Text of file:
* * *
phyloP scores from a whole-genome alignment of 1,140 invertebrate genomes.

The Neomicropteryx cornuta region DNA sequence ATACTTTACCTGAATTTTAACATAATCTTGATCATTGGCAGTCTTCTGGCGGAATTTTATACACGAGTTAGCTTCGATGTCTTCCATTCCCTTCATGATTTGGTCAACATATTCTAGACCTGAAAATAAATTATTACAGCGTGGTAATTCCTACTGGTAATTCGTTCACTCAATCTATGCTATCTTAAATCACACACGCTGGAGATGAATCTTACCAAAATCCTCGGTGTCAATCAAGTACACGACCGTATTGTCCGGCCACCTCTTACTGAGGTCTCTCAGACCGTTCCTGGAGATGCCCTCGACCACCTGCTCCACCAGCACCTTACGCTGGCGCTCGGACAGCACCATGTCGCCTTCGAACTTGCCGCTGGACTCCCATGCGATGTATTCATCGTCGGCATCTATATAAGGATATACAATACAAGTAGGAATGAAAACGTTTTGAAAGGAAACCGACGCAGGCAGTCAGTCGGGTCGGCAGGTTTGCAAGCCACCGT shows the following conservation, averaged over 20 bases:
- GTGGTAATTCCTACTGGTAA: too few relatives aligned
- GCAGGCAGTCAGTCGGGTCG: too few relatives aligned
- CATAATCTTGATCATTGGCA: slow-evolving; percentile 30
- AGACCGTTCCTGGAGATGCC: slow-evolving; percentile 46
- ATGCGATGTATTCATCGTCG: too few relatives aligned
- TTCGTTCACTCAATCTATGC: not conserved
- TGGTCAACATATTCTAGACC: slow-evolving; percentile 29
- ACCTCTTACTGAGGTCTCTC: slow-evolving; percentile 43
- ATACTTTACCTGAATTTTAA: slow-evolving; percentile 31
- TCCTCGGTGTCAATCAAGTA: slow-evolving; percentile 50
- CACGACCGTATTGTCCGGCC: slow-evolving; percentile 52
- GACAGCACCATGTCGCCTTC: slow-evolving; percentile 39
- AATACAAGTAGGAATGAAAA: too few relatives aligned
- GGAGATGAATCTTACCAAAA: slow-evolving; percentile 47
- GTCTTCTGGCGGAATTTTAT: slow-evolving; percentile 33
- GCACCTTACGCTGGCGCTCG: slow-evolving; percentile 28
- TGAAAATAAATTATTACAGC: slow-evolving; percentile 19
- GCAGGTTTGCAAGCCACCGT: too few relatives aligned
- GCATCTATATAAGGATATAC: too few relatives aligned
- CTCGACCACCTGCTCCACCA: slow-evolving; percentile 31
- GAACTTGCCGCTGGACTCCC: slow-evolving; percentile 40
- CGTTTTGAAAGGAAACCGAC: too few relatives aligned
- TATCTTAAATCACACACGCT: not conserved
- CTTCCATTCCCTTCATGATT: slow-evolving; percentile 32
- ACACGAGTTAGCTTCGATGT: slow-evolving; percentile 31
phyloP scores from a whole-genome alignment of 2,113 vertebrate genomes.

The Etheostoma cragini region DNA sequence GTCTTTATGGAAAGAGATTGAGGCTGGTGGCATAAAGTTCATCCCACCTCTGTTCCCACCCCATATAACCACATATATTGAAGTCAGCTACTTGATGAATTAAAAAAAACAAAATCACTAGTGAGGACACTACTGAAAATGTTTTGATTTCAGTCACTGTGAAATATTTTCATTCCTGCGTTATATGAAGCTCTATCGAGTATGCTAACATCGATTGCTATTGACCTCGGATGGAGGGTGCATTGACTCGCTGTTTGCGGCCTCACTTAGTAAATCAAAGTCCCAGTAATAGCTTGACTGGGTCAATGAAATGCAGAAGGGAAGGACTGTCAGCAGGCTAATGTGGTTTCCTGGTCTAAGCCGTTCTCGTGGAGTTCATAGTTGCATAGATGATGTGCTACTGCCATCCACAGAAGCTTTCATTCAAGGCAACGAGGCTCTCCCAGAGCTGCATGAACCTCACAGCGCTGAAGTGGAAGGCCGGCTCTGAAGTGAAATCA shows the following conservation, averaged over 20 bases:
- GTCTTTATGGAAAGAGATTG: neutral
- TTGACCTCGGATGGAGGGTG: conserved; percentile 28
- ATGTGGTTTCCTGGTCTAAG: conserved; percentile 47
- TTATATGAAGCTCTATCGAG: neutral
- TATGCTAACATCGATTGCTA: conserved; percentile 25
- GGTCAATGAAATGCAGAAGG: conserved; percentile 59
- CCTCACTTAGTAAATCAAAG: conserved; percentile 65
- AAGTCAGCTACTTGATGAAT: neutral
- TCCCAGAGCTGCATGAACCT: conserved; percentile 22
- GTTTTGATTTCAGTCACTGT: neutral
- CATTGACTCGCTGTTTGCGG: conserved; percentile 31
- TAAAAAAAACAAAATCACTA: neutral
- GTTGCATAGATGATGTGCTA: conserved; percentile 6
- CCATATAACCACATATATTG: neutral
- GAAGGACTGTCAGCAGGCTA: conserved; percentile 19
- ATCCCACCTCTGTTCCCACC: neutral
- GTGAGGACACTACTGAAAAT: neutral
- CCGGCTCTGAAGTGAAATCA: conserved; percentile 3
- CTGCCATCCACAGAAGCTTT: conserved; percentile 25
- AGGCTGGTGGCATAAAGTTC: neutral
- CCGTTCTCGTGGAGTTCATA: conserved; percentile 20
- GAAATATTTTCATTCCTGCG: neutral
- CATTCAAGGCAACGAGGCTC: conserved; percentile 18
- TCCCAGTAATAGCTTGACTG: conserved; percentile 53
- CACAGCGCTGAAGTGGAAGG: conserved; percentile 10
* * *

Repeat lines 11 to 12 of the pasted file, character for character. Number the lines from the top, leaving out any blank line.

- ATACTTTACCTGAATTTTAA: slow-evolving; percentile 31
- TCCTCGGTGTCAATCAAGTA: slow-evolving; percentile 50